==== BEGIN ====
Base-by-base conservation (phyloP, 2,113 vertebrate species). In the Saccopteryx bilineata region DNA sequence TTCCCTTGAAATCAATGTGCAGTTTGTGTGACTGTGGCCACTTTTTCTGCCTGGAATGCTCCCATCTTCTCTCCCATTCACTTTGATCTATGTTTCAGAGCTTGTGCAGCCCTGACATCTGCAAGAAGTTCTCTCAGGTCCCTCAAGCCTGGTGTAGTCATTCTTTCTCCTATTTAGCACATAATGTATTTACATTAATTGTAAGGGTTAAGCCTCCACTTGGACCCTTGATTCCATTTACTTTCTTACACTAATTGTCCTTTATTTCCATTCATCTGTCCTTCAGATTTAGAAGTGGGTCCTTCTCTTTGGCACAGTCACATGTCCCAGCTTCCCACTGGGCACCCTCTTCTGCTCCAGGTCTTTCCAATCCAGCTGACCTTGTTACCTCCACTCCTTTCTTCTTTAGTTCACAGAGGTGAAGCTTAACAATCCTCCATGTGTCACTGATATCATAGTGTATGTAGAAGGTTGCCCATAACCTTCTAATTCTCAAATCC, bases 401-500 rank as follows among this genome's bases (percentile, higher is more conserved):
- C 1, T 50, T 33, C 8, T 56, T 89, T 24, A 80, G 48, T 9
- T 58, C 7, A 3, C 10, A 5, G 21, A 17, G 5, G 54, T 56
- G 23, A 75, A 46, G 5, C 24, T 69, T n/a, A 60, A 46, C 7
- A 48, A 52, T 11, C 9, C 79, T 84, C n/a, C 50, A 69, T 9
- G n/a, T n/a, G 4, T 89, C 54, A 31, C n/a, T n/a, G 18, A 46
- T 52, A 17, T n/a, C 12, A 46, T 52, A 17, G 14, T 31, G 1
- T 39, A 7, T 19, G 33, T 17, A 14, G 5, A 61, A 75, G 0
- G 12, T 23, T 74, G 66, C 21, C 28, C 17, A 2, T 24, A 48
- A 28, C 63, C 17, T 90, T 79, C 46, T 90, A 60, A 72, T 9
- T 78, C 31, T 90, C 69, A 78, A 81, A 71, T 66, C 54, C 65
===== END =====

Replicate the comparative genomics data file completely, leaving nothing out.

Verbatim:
Base-by-base conservation (phyloP, 2,113 vertebrate species). In the Saccopteryx bilineata region DNA sequence TTCCCTTGAAATCAATGTGCAGTTTGTGTGACTGTGGCCACTTTTTCTGCCTGGAATGCTCCCATCTTCTCTCCCATTCACTTTGATCTATGTTTCAGAGCTTGTGCAGCCCTGACATCTGCAAGAAGTTCTCTCAGGTCCCTCAAGCCTGGTGTAGTCATTCTTTCTCCTATTTAGCACATAATGTATTTACATTAATTGTAAGGGTTAAGCCTCCACTTGGACCCTTGATTCCATTTACTTTCTTACACTAATTGTCCTTTATTTCCATTCATCTGTCCTTCAGATTTAGAAGTGGGTCCTTCTCTTTGGCACAGTCACATGTCCCAGCTTCCCACTGGGCACCCTCTTCTGCTCCAGGTCTTTCCAATCCAGCTGACCTTGTTACCTCCACTCCTTTCTTCTTTAGTTCACAGAGGTGAAGCTTAACAATCCTCCATGTGTCACTGATATCATAGTGTATGTAGAAGGTTGCCCATAACCTTCTAATTCTCAAATCC, bases 401-500 rank as follows among this genome's bases (percentile, higher is more conserved):
- C 1, T 50, T 33, C 8, T 56, T 89, T 24, A 80, G 48, T 9
- T 58, C 7, A 3, C 10, A 5, G 21, A 17, G 5, G 54, T 56
- G 23, A 75, A 46, G 5, C 24, T 69, T n/a, A 60, A 46, C 7
- A 48, A 52, T 11, C 9, C 79, T 84, C n/a, C 50, A 69, T 9
- G n/a, T n/a, G 4, T 89, C 54, A 31, C n/a, T n/a, G 18, A 46
- T 52, A 17, T n/a, C 12, A 46, T 52, A 17, G 14, T 31, G 1
- T 39, A 7, T 19, G 33, T 17, A 14, G 5, A 61, A 75, G 0
- G 12, T 23, T 74, G 66, C 21, C 28, C 17, A 2, T 24, A 48
- A 28, C 63, C 17, T 90, T 79, C 46, T 90, A 60, A 72, T 9
- T 78, C 31, T 90, C 69, A 78, A 81, A 71, T 66, C 54, C 65